The High Cost of Inspiration

Yesterday, my friend sent me some very comforting words about grieving written by Beth Moore. After I went through Beth Moore's Bible Study on the book of James a couple of years ago, not only did my life change as I incorporated the truth of the teachings, but I also gained respect and even love for the lady who shared them. She shared parts of her own journey that were hard, painful, and which she either already had or was in the process of overcoming. She is quite inspiring.

I have been thinking hard lately about what the common theme is throughout the many ways I express myself--what do I want to happen when you read my blog, my books, listen to my music, or even see my knitting patterns? And I realized that I want you to be inspired. You can love better, knit better, live higher, and just be better ... because I can. And if I can do it, so can you. I want you to be encouraged to not quit, keep going, keep trying, because every adversity is just something to learn from and keep moving forward.

As I pondered what makes someone inspirational, I realized that those we look to for encouragement and inspiration have usually walked a hard road, and lived to tell about it. We believe what they have to say, because they have been in a similar situation and can pass on wisdom and empathy to help us past the obstacle we now face. The mountain may look insurmountable at the time, but they are standing up at the top with a rope and pickax and saying, "Grab on! The climb is hard, but the view from here is spectacular!"

You don't get to see this without climbing that steep road first.

You don't get to see this without climbing that steep road first.

No one gets inspired by the couch potato who plays video games twenty hours a day ... well, unless you are aspiring to beat his high score. We get inspired by the eight-year-old boy who runs a triathlon pushing his younger disabled brother in a special stroller because he wanted him to be a part of it. Or by the guy born without limbs that plays soccer and surfs and climbs mountains (okay, maybe the mountains are figurative). Or the father with a heart condition who completes the Ironman marathon with his son who has never walked a day in his life. Or (one of my personal favourites) the man who makes a difference and helps people by simply giving away "free hugs."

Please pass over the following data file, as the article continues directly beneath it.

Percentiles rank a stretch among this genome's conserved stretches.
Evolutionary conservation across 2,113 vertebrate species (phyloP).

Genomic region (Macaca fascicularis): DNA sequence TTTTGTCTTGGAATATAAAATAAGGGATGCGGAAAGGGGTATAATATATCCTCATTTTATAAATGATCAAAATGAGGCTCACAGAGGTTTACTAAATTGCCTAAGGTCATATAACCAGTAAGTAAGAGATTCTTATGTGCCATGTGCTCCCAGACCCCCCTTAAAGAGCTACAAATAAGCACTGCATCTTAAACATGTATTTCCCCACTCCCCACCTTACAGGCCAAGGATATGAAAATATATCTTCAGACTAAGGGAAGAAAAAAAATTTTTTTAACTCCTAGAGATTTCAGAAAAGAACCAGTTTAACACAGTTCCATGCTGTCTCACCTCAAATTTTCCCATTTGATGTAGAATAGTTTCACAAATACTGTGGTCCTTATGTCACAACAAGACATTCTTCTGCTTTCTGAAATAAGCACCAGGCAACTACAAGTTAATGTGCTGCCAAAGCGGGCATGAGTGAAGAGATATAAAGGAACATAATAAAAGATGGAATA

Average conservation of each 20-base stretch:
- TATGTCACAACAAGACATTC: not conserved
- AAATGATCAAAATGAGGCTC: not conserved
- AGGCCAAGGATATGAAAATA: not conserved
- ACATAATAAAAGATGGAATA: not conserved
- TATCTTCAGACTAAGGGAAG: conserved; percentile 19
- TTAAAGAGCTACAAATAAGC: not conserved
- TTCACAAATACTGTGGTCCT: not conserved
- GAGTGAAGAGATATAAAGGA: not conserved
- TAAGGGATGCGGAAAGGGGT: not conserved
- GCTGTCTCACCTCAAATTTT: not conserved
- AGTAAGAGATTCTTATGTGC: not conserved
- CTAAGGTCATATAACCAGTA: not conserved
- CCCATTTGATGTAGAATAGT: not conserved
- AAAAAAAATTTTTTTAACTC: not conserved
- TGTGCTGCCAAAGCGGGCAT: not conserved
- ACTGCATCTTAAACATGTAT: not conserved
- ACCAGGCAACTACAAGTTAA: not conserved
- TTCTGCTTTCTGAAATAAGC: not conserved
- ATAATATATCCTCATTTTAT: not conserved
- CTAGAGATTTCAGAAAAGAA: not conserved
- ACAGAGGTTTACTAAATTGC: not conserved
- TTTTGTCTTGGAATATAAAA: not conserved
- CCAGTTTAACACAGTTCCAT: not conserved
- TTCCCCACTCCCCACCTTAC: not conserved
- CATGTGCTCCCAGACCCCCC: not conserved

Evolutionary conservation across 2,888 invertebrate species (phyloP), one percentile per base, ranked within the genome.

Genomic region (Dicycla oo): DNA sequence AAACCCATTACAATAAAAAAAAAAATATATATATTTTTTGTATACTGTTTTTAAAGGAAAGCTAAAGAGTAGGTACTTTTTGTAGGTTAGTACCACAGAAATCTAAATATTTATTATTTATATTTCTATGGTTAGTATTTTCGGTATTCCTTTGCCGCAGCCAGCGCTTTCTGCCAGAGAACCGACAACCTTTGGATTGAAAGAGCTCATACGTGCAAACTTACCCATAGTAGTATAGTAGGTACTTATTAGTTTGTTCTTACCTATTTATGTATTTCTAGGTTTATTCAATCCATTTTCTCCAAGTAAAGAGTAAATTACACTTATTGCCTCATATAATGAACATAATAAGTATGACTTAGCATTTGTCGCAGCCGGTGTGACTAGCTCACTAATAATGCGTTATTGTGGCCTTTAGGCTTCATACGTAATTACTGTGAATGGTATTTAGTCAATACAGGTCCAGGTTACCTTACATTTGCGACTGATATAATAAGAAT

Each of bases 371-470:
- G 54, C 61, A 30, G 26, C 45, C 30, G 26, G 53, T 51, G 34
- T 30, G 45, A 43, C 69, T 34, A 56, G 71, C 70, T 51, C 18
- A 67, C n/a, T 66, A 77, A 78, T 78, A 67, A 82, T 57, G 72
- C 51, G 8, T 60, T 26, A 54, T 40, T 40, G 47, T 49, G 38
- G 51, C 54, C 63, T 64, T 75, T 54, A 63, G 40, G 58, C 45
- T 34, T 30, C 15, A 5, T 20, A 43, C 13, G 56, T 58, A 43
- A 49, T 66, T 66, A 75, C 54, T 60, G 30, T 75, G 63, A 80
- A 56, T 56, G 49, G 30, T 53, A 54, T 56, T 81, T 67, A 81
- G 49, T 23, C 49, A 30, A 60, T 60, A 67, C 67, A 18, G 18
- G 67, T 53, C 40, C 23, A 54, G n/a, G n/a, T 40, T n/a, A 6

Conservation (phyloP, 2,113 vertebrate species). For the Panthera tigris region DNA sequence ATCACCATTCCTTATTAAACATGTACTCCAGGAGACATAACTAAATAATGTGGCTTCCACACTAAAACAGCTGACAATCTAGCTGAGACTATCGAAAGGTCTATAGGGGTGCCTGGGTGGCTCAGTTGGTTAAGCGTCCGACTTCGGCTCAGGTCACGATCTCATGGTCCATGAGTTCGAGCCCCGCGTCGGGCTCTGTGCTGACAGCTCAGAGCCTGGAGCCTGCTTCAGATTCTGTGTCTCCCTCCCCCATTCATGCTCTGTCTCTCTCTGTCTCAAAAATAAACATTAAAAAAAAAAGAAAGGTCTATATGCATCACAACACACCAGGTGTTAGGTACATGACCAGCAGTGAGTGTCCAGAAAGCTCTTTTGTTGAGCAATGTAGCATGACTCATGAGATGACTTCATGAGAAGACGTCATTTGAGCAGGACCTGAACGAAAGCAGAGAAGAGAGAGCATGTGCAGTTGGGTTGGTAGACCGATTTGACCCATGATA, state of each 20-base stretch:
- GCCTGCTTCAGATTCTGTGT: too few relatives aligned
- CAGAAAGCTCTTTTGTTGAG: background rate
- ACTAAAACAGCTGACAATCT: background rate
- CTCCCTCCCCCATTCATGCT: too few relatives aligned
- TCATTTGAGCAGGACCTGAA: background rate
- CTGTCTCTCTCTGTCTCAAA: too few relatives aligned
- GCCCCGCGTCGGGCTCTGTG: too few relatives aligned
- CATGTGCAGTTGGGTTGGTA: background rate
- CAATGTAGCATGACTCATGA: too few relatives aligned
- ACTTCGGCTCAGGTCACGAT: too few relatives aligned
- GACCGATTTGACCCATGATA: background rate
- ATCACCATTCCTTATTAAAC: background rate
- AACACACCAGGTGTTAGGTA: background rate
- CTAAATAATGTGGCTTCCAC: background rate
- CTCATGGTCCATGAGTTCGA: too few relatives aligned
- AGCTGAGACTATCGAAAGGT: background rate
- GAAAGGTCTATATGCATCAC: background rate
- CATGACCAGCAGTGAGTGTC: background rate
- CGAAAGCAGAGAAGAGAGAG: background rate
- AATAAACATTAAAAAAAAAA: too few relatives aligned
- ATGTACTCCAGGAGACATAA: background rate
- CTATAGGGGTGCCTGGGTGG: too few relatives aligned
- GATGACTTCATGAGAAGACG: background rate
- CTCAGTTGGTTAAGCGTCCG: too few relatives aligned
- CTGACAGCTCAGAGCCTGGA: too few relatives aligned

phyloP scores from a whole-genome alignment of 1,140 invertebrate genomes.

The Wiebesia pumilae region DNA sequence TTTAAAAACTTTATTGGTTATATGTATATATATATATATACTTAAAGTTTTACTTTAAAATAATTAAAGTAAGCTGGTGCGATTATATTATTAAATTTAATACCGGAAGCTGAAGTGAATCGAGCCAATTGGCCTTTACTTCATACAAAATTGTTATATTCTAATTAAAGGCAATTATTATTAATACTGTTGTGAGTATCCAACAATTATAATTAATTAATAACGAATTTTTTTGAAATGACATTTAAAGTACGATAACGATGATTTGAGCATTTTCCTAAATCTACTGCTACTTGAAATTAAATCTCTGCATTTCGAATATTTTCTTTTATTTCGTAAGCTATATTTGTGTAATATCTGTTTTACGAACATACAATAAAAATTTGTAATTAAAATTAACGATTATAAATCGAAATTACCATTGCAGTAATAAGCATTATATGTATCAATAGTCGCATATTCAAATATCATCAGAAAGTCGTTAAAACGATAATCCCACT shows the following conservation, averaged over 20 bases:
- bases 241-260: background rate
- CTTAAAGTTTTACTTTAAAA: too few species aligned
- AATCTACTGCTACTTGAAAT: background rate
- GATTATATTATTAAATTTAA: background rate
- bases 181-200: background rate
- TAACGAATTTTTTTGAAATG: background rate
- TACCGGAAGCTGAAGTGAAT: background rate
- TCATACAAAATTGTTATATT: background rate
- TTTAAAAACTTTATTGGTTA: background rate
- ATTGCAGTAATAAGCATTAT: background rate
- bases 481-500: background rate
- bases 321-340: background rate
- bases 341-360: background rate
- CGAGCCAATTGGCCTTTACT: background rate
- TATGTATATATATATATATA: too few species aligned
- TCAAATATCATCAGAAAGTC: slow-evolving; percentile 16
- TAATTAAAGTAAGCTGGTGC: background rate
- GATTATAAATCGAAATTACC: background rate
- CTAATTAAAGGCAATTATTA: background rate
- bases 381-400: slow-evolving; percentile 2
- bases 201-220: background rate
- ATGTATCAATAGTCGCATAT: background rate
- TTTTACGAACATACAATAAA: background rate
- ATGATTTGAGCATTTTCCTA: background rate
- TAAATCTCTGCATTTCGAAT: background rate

You get my point--we are inspired by people who do things, regardless of the obstacles in their way, or who come out of adversity and are more generous, wonderful human beings because of it.

So if I want to inspire people, what have I done that is inspiring? I mean, I'm just a mom, who works from home, and does quite ordinary things, right? What's so inspiring about that?

Lately, I have begun to wonder if my life is defined by the things I have grieved. After all, my parents divorced when I was a teenager after a tumultuous marriage, my grandmother (with whom I was very close) died a couple of years later in a car accident, my relationship with my mother went through a decade of very rocky years before we finally started to patch that up when she was diagnosed with breast cancer, I have had friendships on the rocks, had close friendships wane simply because of moving to a distance, adopted a child in an open adoption from friends of ours (so, got to experience their grief and grieve for them as well as Levi and our suddenly-changed situation), and most recently, had a close family member come out as transgender.

All of these situations and more have changed me. But looking back, I believe they have changed me for the better. Remember how I shared that when I was a teenager, my fervent prayer was that I would learn to love like Christ? Wow, be careful what you pray for, right?

Just like the character of "God" (portrayed by Morgan Freeman) pointed out in Evan Almighty, when we pray for patience, God doesn't give us patience, but plenty of opportunities to be patient. (That's why I stopped praying for patience a long time ago!! I think I have enough! Lol.) When we pray for our family to grow closer, God presents opportunities (that probably look a lot like challenges) that will bring us together. And when we pray to learn to love like Christ, God puts us in heart-breaking situations, because that is what we asked for!

The beauty of grieving is it's the soul's natural healing process, like the way our body magically mends itself beneath a scab or a bandage. Grieving heals us, and if we allow it to proceed and look for the lessons involved, puts us back together in a way that is more beautiful, more Christlike, and more loving than before. There are actually many lessons we can learn through grief, including how to triumph over adversity.

Which can be pretty inspiring.

So, I hope to inspire in you the firm conviction that no matter what situation you find yourself in, there is a time when it will not be so bad, or so hard, as long as you just keep walking forward. Keep looking for the best in the situation. Keep trying to see how Christ would respond and be that way. Keep learning to love.

To wrap up, here are some inspiring words from Nick Vujicic, the motivational speaker who was born without arms and legs but hasn't let that stop him from living a fulfilling and inspiring life.

I would love to hear who inspires YOU, and why. Who has helped you through a difficult situation, either personally or by example? What is the most inspiring video you have ever seen? Leave your answer in the comments. Happy Thursday, friends!